May 2, 2009

The Audacious Ink Interview: One Editor’s Thoughts on Writing, Low-Ball Bids, and the Importance of Sweets.

   Below is an interview I gave to Audacious Ink conducted by Donna Jolly in May 2009. Granted this is all just my opinion, but I have found these things to work for me. I enjoy her blog and recommend her posts if you are interested in marketing and public relations communications and writing. — Geri

     If you write for a living, you’ve been edited. If you are lucky enough to stumble across an editor with real skill and passion, you may have learned something about yourself as a writer. I had the good fortune of working, albeit loosely, with Geri Jeter, an editor who loves editing and is passionate about quality writing. Geri is an old-school type of editor, yet she is generous enough to understand that sometimes marketers just have to start a sentence with “And” or “But” because they want to emphasis a point (she and I had had this conversation, obviously). While she is generous enough to understand, she might not necessarily be proud of you. And that’s why she’s a great editor. But she’s much more. (I couldn’t resist.)
    Like most great editors, for the last fifteen years, Geri has had to do double-duty as a writer, as well. She has been responsible for producing written material for publications ranging from a luxury trade quarterly to technical theater magazines, to detailed course material prepared for trade certification. She also is an experienced advertising copywriter and provider of content for websites.
    Currently editor and production manager for La Voce News Magazine, a Nevada regional Italian-American magazine, Geri is also the dance and classical performing arts reviewer for the Las Vegas Weekly. In between deadlines, Geri agreed to an interview with AI to discuss her loves and pet peeves and to impart some words of wisdom for writers struggling to get by in the recession.

   Audacious Ink: Many writers need to be their own proofreader. What advice do you have for them?
    Geri J.: Rule No. 1 in publishing is to never proof your own work. That said, sometimes it is impossible to avoid. In my case, there is no one at the magazine who can function as a proofreader. Although I am a good editor and proofreader, I still find errors in my own work after it is printed.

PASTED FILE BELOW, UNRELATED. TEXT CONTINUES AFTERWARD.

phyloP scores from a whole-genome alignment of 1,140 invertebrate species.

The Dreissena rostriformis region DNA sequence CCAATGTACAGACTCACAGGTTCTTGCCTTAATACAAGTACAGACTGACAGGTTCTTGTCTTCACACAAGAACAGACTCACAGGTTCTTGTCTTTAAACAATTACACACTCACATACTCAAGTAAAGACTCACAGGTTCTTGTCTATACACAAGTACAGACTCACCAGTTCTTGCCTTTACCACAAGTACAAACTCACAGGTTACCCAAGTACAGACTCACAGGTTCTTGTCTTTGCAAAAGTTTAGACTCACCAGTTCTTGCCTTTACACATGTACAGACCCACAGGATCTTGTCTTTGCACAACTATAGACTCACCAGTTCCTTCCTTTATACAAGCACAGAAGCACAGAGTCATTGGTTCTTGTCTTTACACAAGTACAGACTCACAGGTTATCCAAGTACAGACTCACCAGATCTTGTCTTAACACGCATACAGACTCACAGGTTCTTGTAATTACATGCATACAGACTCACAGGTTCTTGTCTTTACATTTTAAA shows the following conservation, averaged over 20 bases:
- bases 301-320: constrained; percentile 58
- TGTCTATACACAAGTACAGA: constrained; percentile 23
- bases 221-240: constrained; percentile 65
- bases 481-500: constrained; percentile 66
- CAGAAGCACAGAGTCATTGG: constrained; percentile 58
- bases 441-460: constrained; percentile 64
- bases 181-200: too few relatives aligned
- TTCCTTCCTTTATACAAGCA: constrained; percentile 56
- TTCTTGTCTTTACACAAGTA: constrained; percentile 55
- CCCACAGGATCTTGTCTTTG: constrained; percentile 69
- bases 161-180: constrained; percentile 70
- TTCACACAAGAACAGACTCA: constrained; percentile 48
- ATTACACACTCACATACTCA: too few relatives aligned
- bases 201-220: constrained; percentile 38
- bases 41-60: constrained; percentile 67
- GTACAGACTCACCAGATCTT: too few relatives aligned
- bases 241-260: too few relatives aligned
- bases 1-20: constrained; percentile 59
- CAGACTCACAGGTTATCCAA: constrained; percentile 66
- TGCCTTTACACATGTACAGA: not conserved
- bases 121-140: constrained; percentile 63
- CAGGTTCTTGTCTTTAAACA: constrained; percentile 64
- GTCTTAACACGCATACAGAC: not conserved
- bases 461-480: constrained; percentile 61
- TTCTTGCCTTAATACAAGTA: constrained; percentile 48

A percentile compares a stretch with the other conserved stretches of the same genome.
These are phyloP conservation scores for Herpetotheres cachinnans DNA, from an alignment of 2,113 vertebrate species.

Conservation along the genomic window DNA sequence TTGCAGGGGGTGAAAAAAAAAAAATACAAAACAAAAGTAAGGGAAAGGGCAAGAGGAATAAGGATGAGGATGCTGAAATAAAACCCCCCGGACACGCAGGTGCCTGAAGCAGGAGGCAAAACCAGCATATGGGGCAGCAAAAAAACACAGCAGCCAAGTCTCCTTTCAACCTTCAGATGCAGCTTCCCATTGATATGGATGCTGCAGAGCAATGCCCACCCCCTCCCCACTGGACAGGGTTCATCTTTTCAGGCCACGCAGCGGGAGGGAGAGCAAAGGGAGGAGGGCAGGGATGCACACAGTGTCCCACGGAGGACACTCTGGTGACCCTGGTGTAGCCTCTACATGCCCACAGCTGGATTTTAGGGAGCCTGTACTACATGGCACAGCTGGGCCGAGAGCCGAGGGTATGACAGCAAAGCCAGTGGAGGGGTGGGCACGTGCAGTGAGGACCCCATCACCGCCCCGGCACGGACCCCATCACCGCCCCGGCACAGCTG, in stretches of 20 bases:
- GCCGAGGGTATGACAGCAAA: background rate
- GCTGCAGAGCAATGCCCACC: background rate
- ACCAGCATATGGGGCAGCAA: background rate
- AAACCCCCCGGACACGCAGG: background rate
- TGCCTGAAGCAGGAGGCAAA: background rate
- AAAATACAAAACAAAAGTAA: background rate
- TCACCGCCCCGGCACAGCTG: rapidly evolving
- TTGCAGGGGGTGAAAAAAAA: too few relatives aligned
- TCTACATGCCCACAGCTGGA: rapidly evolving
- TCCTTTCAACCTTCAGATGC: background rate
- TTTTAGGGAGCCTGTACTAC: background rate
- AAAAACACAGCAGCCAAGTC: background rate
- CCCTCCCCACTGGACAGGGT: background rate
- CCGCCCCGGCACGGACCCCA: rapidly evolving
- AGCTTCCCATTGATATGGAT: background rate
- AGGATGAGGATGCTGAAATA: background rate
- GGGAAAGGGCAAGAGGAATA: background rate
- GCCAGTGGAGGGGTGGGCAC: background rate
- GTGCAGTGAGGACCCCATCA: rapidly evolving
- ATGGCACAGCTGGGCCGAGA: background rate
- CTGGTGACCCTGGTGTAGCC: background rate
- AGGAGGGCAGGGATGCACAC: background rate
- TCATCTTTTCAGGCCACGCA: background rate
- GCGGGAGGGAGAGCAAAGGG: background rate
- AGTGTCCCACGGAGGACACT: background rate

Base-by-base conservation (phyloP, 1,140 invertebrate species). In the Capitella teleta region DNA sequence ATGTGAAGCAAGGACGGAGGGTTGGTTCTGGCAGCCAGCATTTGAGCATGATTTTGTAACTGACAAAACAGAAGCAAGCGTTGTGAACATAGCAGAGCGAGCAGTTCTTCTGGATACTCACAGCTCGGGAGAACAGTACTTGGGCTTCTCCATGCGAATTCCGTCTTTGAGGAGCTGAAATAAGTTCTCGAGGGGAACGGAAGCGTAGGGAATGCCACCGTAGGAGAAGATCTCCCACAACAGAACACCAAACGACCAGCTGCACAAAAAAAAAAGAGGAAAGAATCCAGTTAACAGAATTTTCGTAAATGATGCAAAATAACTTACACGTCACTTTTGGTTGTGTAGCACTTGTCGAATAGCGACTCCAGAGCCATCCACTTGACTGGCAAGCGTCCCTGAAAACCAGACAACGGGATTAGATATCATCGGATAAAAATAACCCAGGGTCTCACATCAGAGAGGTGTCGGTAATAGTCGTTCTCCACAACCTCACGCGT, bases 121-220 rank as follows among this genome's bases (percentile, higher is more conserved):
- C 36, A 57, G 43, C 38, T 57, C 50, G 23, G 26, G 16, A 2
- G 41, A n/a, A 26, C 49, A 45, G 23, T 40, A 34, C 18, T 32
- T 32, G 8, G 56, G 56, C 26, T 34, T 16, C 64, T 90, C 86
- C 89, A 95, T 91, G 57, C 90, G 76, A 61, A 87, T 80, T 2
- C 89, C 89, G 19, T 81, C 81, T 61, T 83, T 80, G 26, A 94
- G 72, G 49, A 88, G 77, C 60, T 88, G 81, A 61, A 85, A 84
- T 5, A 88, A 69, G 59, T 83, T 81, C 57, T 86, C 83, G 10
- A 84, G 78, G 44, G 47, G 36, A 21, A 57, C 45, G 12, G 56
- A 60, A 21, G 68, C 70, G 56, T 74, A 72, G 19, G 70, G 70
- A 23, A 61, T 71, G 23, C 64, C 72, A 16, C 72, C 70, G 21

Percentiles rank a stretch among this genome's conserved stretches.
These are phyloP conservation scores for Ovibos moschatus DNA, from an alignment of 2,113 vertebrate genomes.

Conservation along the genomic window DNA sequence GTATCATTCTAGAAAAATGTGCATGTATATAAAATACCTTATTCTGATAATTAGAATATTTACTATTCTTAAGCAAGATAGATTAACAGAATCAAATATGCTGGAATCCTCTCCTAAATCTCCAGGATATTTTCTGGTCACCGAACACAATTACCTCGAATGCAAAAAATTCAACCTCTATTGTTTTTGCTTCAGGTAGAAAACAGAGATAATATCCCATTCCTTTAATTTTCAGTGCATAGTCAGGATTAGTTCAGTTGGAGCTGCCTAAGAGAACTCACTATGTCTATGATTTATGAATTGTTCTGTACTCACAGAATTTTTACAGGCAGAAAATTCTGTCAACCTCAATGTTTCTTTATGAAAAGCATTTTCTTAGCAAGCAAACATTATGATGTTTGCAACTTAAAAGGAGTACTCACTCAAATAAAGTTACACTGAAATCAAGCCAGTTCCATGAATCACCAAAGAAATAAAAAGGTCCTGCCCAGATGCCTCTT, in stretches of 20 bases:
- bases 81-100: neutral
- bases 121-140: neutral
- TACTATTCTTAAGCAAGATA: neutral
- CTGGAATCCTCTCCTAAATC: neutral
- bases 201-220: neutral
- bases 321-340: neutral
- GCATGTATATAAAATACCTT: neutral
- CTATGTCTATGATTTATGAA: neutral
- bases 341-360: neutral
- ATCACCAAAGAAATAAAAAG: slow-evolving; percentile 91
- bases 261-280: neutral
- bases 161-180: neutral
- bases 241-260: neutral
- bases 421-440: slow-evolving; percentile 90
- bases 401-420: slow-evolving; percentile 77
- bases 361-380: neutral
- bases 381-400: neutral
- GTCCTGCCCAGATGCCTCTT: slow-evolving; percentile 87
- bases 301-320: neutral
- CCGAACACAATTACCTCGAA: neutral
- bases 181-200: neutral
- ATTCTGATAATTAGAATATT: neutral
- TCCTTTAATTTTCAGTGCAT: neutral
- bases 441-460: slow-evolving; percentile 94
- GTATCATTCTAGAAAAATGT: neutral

If there is time (a big if in some cases), put the work aside for a day or two. Then proofread it again. You will be surprised at how much you see when you look at the work after it rests for awhile. However, tight deadlines often make this difficult.
    The trick is to know your own skill level — are you really detailed and focused enough to attempt it? If not, do you have other options? I would prefer to have another set of eyes on the work, but it is out of the question for us to hire such a person. So I just have to be extra careful.

May 1, 2009

Joey Logano: NASCAR’s Rising Young Star

     Joey greets a young fan at Home Depot.
    Photo by Jeff Speer
 
    On May 24, Joey Logano turns nineteen. The youngest team member for Joe Gibbs Racing, he currently drives the #20 Home Depot Toyota Camry in the Sprint Cup series and the #20 GameStop Toyota Camry in the Nationwide Series. In just his third start in the 2008 Nationwide Series, he made history by becoming the youngest driver to win a Nationwide Series race. He was 18 years, 21 days old.
   
The Basics
    Logano has been racing since 1996, when at the age of six he competed as a quarter midget racer. For the next three years, he won a series of division and regional championships in the Northeast.
    However, Logano is not the only athlete in the family. His sister Danielle was a competitive figure skater who continues to skate professionally. To help further her skating career, the family moved to Georgia. This allowed Logano to take advantage of his new home’s more liberal racing rules. (His home state of Connecticut maintains rigid age restrictions for young racers.)
    During the next few years, Logano raced Legends cars with great success, setting a track record for fourteen consecutive wins at Atlanta Motor Speedway, and winning a Lions National Championship. He was only ten.
    More success followed as Logano moved up the ranks.